Chocolate, on the other hand, advertises itself with (I kid you not), "real fighting" and "real injuries," as if getting his actors injured is something for a director to boast about rather than a dishonor. In its attempt at realism (but who could call such a crazy movie realistic?), Chocolate steps over the line: without the wires or nets or safety precautions that ought to go into the making of a high-flying action flick, especially one like this with a higher budget, people get hurt. And people were indeed hurt in the making of Chocolate; the movie brags about it. Its end credit sequence is similar to one of those Jackie Chan outtake reels, only it has paramedics and hospital trips, and it's not funny. Any athletic activity necessarily carries some risk of injury. Martial artists, like other athletes, have the right to display their skills, either in competition or in the choreographed dance-like routines typical of martial arts films, but reasonable precautions must always be taken to protect the people involved. Graphic violence in the cinema is already an oft-discussed concern, but it's even more frightening to imagine audiences might start demanding real blood in their movies.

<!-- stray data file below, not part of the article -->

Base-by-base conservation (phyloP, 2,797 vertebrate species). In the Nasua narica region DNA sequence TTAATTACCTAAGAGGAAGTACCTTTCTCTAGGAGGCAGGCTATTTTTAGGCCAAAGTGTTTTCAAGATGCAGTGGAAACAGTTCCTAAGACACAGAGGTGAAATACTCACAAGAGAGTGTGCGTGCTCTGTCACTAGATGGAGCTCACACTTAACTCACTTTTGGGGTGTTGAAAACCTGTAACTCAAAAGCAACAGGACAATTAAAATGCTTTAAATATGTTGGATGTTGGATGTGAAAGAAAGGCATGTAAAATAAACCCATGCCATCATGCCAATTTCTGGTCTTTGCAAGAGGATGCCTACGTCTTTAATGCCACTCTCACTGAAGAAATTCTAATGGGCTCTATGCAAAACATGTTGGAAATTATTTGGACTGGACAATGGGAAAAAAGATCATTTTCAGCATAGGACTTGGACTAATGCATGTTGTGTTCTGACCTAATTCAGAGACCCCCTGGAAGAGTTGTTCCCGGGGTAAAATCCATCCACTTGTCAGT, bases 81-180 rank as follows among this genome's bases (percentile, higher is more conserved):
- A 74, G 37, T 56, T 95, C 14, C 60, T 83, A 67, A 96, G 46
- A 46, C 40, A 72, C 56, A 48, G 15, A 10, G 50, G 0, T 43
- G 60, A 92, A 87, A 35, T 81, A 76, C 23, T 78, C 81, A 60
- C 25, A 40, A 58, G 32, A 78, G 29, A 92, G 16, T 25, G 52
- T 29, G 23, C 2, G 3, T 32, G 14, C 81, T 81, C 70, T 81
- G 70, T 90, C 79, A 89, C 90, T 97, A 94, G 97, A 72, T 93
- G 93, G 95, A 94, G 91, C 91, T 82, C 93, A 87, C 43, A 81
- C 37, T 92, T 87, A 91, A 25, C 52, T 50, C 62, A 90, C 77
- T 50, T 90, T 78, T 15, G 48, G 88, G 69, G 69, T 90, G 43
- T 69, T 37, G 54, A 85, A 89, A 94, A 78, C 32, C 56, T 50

Content Advisory: The Swordsman II contains fantasy violence, some gore, and a nongraphic sex scene. Chocolate contains action violence, frequent gore, some coarse language, and a moderately graphic sex scene.